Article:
Second claim to fame: Creator of Wonder Woman. Amazon with spectacular secondary sex attributes, an invisible airplane and a golden lasso that compelled people to tell the truth. In the current vernacular: He had issues.

Most-used polygraph test: the Benneton test. Testee is asked certain questions, and is expected to lie about the answers. Have you ever ran a red light, have you ever stolen company property. These are controls, baseline lies to compare other lies to. The polygraph test can't work if you give truthful answers to these questions.
Bennetons second claim to fame: He's the guy, did the test you've heard about all your life that "proved" plants react to a person who plucked a leaf off that plant 15 minutes ago. He used the galvanometer of a polygraph to do this test.

This test was duplicated by none other than L. Ron Hubbard. Using an "e-meter" on a tomato.

Do yourself a favor, read "A tremor in the blood" by David T. Lykken before you take a polygraph.


posted on Jul, 2 2004 @ 10:27 AM
I have always wondered about the validity of polygraph tests with regards to their being admissible in some courts.

I have heard they rely on the electrical conductivity of the skin, and the pulse rate.

When you get nervous, you sweat and your pulse quickens, and an increase in that automatic reaction in response to certain questions proves your guilt or innocence. I am not certain that this is correct, but I find it very worrying if true.

Along with certain peoples claims that they can 'beat' polygraph tests is a concern that stems from this:

If you are being questioned about a crime and you are innocent, especially if it is a very serious crime, after being asked mundane name/address questions to 'set' the machine, when the crime you are accused of is mentioned, (you knowing the importance of the answer given here - the response you give here could lead to your imprisonment), surely there is the possibility that even the mentioning of the crime you know you are accused of might lead to a nervous reaction - guilty or not.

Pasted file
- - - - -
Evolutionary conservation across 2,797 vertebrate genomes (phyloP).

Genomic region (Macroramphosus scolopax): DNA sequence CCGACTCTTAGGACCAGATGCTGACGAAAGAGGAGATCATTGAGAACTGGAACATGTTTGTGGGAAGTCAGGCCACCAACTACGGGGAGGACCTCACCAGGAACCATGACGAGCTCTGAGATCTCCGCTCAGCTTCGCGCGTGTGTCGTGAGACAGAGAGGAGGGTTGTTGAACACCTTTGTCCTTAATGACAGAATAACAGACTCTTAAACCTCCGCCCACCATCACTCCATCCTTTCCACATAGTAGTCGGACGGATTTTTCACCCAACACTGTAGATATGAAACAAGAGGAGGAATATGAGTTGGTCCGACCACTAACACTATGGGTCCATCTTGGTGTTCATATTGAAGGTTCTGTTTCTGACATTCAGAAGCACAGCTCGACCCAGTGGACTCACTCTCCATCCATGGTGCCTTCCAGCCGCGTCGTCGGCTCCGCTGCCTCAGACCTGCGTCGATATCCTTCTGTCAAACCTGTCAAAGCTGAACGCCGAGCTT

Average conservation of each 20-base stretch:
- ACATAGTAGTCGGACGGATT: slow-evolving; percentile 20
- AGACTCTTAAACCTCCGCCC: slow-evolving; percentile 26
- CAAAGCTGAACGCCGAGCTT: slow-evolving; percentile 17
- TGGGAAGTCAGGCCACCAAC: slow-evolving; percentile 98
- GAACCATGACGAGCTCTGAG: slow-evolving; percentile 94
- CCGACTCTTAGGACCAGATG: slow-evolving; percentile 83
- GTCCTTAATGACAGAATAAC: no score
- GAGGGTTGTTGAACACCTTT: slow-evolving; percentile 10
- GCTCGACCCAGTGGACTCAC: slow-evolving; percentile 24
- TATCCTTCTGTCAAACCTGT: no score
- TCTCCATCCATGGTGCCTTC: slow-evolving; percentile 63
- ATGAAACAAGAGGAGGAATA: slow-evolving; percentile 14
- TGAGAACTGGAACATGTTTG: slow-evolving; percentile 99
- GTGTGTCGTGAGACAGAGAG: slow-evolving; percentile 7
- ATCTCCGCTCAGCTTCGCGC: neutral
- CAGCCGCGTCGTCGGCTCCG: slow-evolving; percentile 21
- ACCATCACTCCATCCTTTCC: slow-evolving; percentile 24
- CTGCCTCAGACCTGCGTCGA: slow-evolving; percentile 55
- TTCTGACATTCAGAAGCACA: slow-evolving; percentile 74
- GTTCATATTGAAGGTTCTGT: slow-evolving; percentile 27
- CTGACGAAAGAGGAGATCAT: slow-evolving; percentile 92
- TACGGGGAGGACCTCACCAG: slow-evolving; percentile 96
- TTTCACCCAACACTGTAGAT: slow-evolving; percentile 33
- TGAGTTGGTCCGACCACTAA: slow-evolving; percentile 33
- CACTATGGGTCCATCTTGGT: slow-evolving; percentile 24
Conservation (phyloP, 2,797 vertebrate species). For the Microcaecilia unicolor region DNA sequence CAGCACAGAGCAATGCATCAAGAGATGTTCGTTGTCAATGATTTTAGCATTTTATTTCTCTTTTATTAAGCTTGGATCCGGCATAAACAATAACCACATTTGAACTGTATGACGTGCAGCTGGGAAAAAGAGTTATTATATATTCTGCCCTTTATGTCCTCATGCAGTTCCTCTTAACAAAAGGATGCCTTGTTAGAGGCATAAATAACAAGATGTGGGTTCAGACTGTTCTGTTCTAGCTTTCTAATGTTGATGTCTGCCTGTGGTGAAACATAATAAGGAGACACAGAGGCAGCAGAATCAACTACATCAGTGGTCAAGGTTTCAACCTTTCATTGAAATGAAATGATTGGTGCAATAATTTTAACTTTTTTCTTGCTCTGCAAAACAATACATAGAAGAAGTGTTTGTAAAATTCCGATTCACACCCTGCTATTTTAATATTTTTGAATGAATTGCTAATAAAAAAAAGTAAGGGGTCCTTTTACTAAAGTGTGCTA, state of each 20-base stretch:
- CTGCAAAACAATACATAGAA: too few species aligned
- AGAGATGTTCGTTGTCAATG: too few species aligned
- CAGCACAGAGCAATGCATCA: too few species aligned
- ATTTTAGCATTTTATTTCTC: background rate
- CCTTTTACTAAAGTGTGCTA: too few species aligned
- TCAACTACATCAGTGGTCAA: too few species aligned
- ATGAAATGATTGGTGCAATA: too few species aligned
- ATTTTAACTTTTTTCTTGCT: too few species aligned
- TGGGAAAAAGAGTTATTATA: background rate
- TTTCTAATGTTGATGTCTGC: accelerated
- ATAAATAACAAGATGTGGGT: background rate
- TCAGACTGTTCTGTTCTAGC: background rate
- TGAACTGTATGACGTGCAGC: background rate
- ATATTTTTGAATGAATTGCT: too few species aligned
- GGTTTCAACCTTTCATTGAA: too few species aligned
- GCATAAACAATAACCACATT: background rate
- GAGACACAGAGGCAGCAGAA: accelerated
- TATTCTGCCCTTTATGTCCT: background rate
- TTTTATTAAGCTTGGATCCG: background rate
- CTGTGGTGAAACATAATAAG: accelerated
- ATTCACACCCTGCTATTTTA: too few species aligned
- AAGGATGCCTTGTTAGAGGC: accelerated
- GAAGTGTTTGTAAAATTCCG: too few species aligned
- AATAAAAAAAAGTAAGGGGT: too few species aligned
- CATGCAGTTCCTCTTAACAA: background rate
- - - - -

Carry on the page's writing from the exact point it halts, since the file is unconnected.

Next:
Could that be taken as a sign of guilt?


posted on Jul, 2 2004 @ 05:05 PM
JAK, you have nailed it.

Polygraphs are especially effective on Mormons, devout Christians, observant Jews. Ineffective on atheists, Communists and psychopaths.

They don't measure deception, they measure fear. People who believe in an afterlife, and people in religions with a strong earthly leader, are inclined to fear the machine, the operator, the process, and the result of lying; come judgement day.

People with no belief in an afterlife, or a higher power, don't fear the machine.

The operator will always claim that the tested person lied. Nervous people will break down and confess. People who understand this ridiculous process will know that this is proof the machine is bogus.

posted on Jul, 3 2004 @ 02:22 AM

Despite claims of better than 90% accuracy, polygraph "testing" has not been proven through peer-reviewed scientific research to reliably work at better-than-chance levels under field conditions

The machine in question is not recognized as vaild by most courts of law and after using google i can understand why.

top topics


log in